The Blue Ridge from the Potomac River at scenic and historic Harpers
Ferry, WV south to Chester Gap near Front Royal, VA is a single, sharp, ridge, still relatively low but slightly higher than the Blue Ridge or South Mountain north of the Potomac. It starts out by rising to about 1100 feet directly up out of the Potomac, curiously lower than parallel Short Hill Mountain (1484') just to the east. Short Hill Mountain soon dies down into insignificance, though, while the Blue Ridge continues south, gaining height gradually and letting no streams across its crest, despite several wind gaps where highways such as I-66 cross. South of Ashby Gap the Blue Ridge reaches 2000 feet, and south of Manassas Gap (950') (where I-66 crosses) High Knob (2388') is the highest point on the whole Blue Ridge north of Shenandoah National Park. The Appalachian Trail follows the backbone of this ridge at first, but for a long stretch where the ridge is known as Mount Weather it sadly contours along the low western slopes.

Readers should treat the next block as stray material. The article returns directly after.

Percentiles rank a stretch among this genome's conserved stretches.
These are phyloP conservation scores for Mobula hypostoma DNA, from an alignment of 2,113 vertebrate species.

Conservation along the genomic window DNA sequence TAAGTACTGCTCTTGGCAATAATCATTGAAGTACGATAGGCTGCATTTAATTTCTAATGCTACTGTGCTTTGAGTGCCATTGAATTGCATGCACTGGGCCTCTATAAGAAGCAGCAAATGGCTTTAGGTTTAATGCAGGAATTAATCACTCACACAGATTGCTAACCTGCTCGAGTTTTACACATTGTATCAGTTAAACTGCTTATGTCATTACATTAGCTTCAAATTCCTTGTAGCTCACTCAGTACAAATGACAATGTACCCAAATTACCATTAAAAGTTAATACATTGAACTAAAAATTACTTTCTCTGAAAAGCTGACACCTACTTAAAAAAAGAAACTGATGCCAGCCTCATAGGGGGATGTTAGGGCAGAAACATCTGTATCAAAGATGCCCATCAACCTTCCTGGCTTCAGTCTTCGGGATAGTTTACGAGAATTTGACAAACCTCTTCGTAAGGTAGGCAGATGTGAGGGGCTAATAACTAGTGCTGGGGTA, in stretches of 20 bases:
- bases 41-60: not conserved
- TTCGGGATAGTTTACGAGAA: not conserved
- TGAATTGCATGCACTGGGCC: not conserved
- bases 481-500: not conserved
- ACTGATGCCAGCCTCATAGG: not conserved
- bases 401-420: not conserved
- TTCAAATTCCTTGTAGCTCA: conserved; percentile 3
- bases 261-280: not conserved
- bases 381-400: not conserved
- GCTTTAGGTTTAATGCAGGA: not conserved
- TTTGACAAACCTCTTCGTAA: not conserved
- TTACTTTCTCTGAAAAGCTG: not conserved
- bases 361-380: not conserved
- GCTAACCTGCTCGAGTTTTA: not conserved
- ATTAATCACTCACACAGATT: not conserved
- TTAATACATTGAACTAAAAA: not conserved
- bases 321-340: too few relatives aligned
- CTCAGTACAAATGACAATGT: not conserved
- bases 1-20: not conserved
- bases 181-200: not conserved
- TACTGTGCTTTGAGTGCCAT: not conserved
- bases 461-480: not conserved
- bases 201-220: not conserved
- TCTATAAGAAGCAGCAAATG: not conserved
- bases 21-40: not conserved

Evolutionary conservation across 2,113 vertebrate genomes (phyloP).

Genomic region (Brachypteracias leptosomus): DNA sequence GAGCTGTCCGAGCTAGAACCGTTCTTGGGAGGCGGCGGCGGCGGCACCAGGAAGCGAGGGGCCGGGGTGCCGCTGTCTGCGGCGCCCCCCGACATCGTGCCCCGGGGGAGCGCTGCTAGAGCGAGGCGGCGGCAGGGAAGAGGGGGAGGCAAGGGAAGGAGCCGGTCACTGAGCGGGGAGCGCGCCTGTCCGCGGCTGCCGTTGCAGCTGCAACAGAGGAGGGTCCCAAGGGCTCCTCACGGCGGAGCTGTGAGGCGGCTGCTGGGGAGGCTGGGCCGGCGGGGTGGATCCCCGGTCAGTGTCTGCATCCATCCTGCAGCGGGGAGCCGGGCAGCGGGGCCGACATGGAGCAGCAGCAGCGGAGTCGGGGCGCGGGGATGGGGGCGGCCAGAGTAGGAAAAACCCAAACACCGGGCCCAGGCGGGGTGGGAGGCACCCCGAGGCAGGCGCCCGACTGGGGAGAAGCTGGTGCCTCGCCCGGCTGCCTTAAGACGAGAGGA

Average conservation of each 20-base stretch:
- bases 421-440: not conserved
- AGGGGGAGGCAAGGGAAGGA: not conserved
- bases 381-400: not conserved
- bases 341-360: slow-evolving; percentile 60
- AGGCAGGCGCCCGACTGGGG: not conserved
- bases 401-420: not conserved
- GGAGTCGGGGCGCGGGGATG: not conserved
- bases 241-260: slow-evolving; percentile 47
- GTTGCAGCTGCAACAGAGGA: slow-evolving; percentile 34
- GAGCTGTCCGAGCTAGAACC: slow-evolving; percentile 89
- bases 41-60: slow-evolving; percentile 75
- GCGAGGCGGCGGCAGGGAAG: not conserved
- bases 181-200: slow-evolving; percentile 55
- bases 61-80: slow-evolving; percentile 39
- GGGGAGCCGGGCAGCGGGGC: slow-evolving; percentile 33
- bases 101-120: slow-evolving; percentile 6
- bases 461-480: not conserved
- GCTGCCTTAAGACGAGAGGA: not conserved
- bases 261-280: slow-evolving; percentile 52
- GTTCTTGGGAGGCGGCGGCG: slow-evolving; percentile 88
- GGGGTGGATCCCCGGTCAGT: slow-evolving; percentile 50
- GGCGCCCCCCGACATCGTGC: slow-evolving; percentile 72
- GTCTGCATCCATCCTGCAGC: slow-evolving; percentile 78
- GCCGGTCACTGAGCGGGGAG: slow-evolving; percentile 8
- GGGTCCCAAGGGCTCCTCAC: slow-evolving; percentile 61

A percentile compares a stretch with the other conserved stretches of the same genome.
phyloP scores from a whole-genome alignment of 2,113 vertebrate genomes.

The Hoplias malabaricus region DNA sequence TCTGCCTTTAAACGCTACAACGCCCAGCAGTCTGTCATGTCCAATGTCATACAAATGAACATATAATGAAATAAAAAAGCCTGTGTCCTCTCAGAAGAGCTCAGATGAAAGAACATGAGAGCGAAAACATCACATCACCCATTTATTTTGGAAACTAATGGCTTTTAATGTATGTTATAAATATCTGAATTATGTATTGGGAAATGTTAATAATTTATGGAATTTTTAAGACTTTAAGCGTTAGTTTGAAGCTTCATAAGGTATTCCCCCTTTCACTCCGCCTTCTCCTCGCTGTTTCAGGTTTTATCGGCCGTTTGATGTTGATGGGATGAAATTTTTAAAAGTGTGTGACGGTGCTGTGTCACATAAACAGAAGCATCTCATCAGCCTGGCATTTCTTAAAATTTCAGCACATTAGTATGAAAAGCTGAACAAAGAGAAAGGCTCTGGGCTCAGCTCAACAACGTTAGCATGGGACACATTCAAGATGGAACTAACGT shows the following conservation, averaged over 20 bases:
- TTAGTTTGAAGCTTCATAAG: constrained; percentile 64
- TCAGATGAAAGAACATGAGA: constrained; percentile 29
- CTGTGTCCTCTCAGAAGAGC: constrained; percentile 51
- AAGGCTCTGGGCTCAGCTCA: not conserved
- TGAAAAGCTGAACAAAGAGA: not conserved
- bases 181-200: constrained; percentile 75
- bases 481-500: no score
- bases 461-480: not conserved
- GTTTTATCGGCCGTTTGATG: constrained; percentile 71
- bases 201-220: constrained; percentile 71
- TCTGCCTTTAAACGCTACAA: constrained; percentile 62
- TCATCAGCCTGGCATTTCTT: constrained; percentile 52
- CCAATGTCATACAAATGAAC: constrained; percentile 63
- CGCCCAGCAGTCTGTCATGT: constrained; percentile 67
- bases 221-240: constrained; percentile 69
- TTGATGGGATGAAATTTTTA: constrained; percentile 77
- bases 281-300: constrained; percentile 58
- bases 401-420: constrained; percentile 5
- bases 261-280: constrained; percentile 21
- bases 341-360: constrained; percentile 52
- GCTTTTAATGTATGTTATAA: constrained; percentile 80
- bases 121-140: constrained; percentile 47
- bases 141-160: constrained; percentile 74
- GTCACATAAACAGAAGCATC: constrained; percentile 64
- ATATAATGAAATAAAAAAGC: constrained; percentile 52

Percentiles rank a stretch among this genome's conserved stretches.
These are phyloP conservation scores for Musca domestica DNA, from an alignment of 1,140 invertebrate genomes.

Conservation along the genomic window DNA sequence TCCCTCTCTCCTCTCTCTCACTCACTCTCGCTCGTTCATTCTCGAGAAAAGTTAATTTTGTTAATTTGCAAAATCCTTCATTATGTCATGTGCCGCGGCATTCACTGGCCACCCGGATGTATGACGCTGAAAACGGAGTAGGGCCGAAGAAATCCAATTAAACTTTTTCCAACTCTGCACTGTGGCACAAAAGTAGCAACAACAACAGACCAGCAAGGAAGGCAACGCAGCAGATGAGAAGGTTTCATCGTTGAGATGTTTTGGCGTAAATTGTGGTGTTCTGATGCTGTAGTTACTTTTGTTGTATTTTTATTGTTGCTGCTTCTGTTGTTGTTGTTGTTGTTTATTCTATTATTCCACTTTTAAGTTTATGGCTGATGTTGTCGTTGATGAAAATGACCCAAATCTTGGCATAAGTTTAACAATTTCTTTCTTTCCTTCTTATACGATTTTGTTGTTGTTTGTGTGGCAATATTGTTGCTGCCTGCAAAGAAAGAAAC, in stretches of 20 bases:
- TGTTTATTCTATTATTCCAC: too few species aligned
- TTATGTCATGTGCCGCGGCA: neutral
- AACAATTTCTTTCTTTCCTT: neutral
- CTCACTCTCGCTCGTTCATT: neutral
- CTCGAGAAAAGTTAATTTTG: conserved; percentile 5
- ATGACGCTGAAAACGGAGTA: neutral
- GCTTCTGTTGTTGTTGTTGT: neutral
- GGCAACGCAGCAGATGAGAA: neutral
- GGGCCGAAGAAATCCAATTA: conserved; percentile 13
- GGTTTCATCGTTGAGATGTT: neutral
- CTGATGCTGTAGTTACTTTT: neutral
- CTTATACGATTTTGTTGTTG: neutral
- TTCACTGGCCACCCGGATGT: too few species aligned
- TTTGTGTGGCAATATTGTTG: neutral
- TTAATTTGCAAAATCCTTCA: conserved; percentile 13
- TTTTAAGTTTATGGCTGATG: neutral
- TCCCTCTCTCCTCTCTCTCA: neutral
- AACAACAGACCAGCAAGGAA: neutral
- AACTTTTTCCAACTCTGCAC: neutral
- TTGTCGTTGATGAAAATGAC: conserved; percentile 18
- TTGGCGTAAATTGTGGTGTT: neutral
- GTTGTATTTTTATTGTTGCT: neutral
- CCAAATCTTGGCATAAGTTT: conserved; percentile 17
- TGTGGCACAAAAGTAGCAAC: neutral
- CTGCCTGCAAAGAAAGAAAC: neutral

For its first 15 miles, this low and (let's face it) somewhat
uninteresting 40-mile crest marks the Virginia-West Virginia border. Despite John Denver's song "County Roads", in which he sings "Almost Heaven/West Virginia/Blue Ridge Mountains/Shenandoah River", this insignificant chunk of the massive Blue Ridge is all West Virginia can claim. The Shenandoah River and its namesake valley, paralelling the ridge to the west, is also in West Virginia for only 15 miles. Strangely, though, the Appalachian Trail Conference is headquartered in Harpers Ferry, WV. This means that the umbrella organization for all hiking clubs that maintain the 2,000 mile long Appalachian Trail is in the state with by far the least amount of A.T. mileage, 15 measly miles that are shared with neighboring Virginia.